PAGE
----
Aggressive hunting and shrinking habitats have driven many large mammals in Europe to the brink of extinction. At least that was the case in the 1960s, but since then many species have tended to make a comeback.
According to an analysis by the organization “Our World in Data”, the European Bison from 90 in 1960, today there are 2,700. The same thing happens with beavers. Their numbers have increased from 2,400 to 340,000, while Wolverines have increased by 290% to 2,640, while Lynxes have increased from 1,700 to 10,000.
The reason for this great recovery for quite large mammals from 1960 to the present day is that hunting regulations have been introduced in many countries and their habitats have become larger.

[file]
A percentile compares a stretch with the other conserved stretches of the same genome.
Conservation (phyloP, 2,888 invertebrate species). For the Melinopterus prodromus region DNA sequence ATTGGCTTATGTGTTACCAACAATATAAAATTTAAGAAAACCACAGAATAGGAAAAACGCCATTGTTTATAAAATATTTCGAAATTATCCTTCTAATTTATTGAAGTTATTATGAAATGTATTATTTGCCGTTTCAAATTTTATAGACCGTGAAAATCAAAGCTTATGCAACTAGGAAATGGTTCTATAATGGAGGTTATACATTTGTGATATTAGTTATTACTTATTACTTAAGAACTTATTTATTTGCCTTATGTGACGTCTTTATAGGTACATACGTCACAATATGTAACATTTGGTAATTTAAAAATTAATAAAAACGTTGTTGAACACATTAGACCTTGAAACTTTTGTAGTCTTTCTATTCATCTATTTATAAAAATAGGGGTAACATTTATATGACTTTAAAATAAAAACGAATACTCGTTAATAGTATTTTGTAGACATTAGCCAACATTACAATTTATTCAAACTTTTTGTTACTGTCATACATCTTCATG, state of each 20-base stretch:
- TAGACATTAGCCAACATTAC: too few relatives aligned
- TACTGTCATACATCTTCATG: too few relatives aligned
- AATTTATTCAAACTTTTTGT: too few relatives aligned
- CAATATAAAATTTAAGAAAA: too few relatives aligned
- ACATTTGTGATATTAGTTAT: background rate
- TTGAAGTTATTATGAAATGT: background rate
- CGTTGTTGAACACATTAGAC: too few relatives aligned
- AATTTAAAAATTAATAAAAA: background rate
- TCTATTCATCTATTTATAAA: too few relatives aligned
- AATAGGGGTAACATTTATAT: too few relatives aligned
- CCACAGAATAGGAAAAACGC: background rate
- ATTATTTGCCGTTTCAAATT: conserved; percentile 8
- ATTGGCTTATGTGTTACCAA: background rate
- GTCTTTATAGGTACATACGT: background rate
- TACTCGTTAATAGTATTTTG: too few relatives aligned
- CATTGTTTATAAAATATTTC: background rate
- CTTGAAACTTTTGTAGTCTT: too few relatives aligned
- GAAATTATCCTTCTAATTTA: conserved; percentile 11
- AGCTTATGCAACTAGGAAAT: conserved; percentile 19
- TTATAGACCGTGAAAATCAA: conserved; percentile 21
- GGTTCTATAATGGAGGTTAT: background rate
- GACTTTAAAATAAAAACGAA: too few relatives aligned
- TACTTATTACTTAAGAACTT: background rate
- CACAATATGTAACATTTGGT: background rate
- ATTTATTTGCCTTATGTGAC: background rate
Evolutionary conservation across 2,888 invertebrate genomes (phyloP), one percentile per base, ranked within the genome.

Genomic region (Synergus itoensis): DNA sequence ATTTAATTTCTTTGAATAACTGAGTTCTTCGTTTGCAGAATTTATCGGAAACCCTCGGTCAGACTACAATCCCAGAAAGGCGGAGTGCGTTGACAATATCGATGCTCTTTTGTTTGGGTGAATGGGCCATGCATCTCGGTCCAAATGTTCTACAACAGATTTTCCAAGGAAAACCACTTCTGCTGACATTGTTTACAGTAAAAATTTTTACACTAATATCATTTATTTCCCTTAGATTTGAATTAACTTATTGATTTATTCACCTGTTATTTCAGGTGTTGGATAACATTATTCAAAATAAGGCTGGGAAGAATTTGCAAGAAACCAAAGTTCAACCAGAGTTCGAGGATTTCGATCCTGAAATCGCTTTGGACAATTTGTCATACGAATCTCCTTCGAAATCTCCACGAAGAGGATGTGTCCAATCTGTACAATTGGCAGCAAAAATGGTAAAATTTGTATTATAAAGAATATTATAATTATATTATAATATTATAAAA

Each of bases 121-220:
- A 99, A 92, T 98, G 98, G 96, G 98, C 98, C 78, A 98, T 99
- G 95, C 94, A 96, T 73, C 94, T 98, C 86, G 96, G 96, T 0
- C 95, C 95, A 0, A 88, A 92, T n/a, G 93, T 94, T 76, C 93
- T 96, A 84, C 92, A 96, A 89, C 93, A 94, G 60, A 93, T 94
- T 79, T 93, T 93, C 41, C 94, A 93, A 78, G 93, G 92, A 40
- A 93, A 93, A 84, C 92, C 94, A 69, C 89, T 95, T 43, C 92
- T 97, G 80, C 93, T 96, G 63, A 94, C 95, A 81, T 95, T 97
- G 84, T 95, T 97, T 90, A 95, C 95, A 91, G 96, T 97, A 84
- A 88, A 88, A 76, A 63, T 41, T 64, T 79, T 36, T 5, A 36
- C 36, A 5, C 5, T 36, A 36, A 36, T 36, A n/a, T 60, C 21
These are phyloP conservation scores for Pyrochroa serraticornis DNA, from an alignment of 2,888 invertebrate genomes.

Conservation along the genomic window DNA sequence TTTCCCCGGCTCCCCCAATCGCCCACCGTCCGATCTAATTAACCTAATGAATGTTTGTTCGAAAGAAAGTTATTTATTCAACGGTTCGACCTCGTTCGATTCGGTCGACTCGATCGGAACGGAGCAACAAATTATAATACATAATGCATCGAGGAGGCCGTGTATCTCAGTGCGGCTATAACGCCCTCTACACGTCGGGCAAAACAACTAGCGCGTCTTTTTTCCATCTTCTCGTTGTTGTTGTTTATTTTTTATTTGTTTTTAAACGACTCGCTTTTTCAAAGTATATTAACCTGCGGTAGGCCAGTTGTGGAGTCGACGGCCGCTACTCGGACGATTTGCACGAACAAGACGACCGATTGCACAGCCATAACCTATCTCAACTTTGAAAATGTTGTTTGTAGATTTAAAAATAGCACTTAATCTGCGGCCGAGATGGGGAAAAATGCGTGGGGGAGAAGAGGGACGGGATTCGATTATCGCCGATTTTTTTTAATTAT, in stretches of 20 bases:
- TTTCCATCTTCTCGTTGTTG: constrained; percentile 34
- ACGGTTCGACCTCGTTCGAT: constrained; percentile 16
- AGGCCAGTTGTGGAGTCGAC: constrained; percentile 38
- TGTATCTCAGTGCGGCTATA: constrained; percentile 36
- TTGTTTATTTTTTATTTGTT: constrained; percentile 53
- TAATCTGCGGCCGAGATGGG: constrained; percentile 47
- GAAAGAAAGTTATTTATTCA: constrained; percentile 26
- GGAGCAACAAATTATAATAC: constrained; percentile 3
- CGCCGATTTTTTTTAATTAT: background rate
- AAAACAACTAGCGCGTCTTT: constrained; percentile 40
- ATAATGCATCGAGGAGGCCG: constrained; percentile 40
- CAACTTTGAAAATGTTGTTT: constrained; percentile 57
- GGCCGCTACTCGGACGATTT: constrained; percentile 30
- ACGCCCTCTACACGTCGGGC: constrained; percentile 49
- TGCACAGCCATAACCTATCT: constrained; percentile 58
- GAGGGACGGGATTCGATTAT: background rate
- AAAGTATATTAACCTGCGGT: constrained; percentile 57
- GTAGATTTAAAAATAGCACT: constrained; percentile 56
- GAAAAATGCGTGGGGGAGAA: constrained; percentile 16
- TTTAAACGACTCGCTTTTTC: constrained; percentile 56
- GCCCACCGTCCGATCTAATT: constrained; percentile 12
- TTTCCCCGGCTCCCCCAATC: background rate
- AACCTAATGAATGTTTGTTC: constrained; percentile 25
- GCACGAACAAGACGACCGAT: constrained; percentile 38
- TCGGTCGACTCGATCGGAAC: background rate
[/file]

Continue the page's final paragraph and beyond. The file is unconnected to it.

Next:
The fact that many animal species have been given more space to live is partly because nature reserves have become more numerous and larger. But changes in agriculture also play an important role.
Cultivated land has been reduced since the 1960s. It has returned to its natural state, thus giving animals more space to live and grow. More efficient farming methods have helped us produce more food in Europe today than we did in 1960, despite using less land.
The reintroduction of animals where they used to live, but which had been exterminated in the past decades, has also been very successful in several cases. The most notable example is the beaver, which has been reintroduced to 25 countries. This contributed to its population increasing by 14,000% in 60 years.
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